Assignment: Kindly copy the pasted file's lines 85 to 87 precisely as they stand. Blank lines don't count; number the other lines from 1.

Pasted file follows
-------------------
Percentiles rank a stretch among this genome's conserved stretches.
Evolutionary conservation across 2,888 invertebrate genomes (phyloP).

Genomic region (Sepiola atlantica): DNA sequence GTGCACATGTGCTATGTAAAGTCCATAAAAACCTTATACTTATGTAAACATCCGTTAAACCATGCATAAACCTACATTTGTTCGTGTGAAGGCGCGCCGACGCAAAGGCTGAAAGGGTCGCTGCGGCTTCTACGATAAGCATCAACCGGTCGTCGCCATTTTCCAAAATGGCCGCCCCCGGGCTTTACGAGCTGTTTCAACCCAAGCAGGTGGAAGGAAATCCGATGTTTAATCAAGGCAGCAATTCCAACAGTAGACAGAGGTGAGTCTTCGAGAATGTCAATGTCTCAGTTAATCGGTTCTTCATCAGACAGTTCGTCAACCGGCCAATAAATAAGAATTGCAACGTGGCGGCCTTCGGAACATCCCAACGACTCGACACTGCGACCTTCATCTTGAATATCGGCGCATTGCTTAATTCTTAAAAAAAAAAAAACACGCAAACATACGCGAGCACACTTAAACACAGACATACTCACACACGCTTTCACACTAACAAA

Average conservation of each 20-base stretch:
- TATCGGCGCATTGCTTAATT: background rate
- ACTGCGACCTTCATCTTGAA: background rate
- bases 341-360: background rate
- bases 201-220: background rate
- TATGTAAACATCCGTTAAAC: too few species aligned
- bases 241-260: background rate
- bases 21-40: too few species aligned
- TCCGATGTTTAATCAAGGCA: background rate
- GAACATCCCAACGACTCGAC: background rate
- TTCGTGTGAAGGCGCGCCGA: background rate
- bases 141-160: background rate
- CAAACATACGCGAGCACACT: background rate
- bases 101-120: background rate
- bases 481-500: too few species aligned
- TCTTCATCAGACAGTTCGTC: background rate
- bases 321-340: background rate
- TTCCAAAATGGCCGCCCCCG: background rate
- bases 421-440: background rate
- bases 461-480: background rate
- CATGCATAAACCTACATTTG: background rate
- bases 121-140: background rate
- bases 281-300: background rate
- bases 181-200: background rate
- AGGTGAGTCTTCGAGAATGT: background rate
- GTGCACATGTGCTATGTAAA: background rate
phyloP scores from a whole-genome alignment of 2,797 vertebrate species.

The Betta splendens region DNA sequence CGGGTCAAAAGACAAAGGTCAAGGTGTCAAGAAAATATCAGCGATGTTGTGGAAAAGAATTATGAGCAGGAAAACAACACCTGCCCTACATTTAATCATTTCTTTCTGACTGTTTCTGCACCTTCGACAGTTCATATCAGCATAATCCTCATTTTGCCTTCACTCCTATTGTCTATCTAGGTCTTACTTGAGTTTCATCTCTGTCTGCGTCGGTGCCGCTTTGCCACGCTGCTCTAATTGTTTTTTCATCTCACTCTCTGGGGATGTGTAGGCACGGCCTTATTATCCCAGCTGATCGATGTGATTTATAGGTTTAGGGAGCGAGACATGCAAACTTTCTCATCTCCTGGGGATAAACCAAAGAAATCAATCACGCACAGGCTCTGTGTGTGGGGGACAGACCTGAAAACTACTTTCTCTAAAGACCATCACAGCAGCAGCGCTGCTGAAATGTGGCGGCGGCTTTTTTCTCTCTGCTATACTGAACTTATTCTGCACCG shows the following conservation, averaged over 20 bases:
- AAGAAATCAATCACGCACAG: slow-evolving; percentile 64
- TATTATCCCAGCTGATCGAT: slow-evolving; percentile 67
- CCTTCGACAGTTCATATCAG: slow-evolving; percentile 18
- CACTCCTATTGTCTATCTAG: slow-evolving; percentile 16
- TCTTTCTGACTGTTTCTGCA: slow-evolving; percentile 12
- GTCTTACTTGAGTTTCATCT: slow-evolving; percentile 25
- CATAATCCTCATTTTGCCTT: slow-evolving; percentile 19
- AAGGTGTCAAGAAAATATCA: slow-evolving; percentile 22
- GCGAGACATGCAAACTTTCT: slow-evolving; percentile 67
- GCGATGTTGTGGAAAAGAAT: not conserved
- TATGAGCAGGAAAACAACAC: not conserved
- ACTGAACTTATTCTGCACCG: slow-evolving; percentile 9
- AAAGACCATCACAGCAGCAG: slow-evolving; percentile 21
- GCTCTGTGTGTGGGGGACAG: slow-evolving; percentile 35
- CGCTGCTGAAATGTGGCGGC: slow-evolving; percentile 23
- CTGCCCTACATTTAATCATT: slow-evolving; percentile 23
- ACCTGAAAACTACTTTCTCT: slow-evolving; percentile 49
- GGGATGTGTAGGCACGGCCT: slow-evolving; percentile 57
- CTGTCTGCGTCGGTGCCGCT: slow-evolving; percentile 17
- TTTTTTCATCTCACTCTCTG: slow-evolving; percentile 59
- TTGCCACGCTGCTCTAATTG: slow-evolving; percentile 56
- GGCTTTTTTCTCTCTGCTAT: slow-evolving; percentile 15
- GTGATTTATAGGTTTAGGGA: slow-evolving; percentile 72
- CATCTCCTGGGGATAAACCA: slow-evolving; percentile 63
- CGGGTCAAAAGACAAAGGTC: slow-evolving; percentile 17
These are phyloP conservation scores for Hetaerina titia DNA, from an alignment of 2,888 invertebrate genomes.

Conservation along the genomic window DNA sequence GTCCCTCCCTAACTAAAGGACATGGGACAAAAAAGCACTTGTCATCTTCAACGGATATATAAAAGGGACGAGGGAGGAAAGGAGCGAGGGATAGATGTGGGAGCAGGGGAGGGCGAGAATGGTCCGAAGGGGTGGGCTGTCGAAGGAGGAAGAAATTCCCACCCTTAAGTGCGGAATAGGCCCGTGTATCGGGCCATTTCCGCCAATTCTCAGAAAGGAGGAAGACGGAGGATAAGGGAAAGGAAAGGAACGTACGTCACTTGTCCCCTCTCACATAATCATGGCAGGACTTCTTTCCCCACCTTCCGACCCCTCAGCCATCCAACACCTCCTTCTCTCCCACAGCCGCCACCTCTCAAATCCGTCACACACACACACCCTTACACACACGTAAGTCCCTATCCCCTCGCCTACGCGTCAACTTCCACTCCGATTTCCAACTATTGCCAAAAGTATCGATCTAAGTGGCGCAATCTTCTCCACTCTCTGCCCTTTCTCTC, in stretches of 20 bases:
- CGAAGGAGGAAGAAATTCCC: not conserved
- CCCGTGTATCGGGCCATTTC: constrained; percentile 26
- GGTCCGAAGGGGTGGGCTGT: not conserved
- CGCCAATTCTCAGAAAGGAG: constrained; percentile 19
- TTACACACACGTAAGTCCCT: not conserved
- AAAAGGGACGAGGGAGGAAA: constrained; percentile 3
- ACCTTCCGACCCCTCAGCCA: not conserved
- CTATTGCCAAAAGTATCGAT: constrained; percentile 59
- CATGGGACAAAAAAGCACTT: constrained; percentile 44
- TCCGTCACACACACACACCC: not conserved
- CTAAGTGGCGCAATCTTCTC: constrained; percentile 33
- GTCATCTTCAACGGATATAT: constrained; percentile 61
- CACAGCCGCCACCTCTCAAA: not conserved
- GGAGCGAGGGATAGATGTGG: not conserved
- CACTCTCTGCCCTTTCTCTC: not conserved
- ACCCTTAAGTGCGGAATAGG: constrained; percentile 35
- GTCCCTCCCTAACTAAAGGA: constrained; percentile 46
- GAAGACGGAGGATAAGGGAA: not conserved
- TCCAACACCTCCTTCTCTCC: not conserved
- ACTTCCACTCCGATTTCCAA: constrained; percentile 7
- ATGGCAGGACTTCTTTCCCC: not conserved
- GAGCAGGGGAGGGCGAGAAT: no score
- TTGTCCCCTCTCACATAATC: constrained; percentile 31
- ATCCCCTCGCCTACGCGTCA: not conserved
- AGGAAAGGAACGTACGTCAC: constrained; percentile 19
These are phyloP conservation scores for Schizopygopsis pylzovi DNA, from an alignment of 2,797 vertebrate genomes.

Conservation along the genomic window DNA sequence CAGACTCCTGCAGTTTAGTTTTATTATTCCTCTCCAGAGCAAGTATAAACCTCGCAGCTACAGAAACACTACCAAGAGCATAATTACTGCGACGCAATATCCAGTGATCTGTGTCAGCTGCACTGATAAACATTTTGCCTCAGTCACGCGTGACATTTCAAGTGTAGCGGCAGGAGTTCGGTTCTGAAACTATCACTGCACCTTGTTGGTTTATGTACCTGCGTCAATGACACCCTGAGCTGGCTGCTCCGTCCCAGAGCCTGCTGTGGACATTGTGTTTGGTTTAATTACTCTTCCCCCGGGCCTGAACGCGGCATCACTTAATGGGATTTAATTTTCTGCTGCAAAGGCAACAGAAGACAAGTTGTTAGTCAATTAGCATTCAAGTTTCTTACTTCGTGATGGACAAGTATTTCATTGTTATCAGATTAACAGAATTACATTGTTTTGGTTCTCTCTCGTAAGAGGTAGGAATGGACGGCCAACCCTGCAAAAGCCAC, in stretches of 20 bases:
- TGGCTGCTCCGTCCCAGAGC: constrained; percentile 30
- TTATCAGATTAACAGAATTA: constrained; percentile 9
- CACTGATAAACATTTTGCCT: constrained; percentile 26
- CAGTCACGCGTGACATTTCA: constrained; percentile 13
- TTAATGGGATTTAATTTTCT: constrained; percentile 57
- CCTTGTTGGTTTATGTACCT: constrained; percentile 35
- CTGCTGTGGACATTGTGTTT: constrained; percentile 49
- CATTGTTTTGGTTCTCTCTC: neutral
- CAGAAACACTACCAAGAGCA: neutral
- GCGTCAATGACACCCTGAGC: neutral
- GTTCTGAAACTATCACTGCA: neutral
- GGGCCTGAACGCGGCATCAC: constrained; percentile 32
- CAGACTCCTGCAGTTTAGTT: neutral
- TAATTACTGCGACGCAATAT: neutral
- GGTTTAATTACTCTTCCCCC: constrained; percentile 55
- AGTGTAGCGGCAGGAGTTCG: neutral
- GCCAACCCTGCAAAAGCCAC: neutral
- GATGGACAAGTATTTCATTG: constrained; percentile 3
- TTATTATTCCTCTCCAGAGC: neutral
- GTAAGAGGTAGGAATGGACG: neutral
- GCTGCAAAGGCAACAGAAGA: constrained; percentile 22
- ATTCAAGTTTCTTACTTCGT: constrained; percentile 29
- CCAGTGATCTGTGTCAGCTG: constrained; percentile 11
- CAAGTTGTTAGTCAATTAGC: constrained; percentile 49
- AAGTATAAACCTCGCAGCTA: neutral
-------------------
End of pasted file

Conservation along the genomic window DNA sequence CAGACTCCTGCAGTTTAGTTTTATTATTCCTCTCCAGAGCAAGTATAAACCTCGCAGCTACAGAAACACTACCAAGAGCATAATTACTGCGACGCAATATCCAGTGATCTGTGTCAGCTGCACTGATAAACATTTTGCCTCAGTCACGCGTGACATTTCAAGTGTAGCGGCAGGAGTTCGGTTCTGAAACTATCACTGCACCTTGTTGGTTTATGTACCTGCGTCAATGACACCCTGAGCTGGCTGCTCCGTCCCAGAGCCTGCTGTGGACATTGTGTTTGGTTTAATTACTCTTCCCCCGGGCCTGAACGCGGCATCACTTAATGGGATTTAATTTTCTGCTGCAAAGGCAACAGAAGACAAGTTGTTAGTCAATTAGCATTCAAGTTTCTTACTTCGTGATGGACAAGTATTTCATTGTTATCAGATTAACAGAATTACATTGTTTTGGTTCTCTCTCGTAAGAGGTAGGAATGGACGGCCAACCCTGCAAAAGCCAC, in stretches of 20 bases:
- TGGCTGCTCCGTCCCAGAGC: constrained; percentile 30
- TTATCAGATTAACAGAATTA: constrained; percentile 9